CSC 533: Organization of Programming Languages
Spring 2008

HW5: Scheme Programming

For this assignment, you are to define the following Scheme functions. For simplicity, place all of your function definitions in a single file named hw5.scm. Be sure to comment each function as to its behavior.

  1. Define functions for converting between inches and centimeters, and between pounds and kilograms. Recall that 1 inch = 2.54 centimeters and 1 pound = 0.45359237 kilograms.

    For example, (in->cm 10) should evaluate to 25.4, while (kg->lb 10) should evaluate to 22.0462262.

  2. Define functions for converting between square feet and square meters. Note that this is not a straightforward conversion. You must first calculate the square root of the area, convert that square root from one unit to the other, then square the result. Recall that there are 12 inches in a foot and 100 centimeters in a meter.

    For example, (ft^2->m^2 100) should evaluate to 9.290304, since the square root of 100 is 10, 10 feet converts to 3.048 meters, and 3.0482 is 9.290304.

  3. The Mosteller Formula is often used by doctors and dieticians in estimating the surface area of a person's body given their height and weight. The formula is as follows, where height is assumed to be in centimeters, weight is in kilograms, and surface area is in square meters:
        area = (height * weight / 3600)1/2

    Define a function named surface-area-Metric that takes two inputs, a person's height (in centimeters) and weight (in kilograms), and returns their surface area (in square meters).

    For example, (surface-area-Metric 168 59) should evaluate to approximately 1.659.

  4. Define a function named surface-area-American that takes two inputs, a person's height (in inches) and weight (in pounds), and returns their surface area (in square feet). The functions you have previously written should prove useful here.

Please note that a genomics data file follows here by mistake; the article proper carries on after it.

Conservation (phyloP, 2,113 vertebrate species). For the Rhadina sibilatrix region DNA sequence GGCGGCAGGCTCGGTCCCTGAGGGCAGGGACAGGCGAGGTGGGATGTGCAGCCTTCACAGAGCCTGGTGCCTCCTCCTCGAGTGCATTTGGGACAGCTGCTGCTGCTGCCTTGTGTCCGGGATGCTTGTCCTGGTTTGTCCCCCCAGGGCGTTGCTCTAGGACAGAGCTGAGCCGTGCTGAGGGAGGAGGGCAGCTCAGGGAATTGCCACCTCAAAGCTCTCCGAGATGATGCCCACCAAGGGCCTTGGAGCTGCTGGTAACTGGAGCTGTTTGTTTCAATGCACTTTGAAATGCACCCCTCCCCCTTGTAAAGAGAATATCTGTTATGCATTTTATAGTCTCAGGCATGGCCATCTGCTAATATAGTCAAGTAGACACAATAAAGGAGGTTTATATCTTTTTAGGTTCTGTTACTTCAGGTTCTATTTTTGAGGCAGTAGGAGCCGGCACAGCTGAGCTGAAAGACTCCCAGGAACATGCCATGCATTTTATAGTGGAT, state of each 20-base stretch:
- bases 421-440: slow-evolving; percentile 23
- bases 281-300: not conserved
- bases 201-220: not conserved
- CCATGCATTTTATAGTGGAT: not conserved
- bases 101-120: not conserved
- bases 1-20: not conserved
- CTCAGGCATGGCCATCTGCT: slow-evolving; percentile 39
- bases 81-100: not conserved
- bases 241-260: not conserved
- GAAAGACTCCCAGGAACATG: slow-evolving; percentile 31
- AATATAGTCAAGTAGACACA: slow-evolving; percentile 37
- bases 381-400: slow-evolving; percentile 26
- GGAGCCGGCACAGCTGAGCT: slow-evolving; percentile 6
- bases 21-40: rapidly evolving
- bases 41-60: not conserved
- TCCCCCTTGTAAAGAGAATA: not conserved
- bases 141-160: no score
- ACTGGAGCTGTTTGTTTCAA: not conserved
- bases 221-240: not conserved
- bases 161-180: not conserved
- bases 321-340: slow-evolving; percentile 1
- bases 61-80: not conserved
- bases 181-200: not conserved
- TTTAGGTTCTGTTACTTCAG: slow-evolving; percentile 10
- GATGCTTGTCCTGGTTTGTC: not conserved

For example, (surface-area-American 66 130) should evaluate to approximately 17.836.

  5. Define a function named leap-year that takes one input, a positive integer representing a year, and returns #t if it is a leap year (otherwise, #f). In general, years that are evenly divisible by 4 are leap years, unless they are divisible by 100 but not 400.

    For example, (leap-year 2008) and (leap-year 2000) should evaluate to #t, but (leap-year 2009) and (leap-year 2100) should evaluate to #f.

  6. Define a function named days-in-year that takes one input, a positive integer representing a year, and returns the number of days in that year.

    For example, (days-in-year 2008) should evaluate to 366 since it is a leap year, but (days-in-year 2100) should evaluate to 365 since it is not.

  7. Define a function named total-days that takes two inputs, the starting and ending years in a range, and returns the total number of days in that range. You may assume that both inputs are positive integers, and that the first input is less than or equal to the second.

    For example, (total-days 2008 2010) should evaluate to 1096 since the years in the range consist of 366, 365, and 365 days, respectively.

  8. Define functions for converting roman numerals to numbers and back. One function, roman->num will have one input, a list of characters representing a roman numeral. It should return the number value represented by that roman numeral. For example, (roman->num '(X V I)) should evaluate to 16. Conversely, the function num->roman will have an integer as input, and should return the list of characters representing the appropriate roman numeral. The following is a list of the roman letters and numbers they represent: M = 1000, D = 500, C = 100, L = 50, X = 10, V = 5, I = 1.

    You may assume the old roman style of writing letters, where 4 is represented IIII and 90 is represented LXXXX. A harder problem, which you may attempt if you like, is to use the modern roman style where 4 is IV and 90 is XC.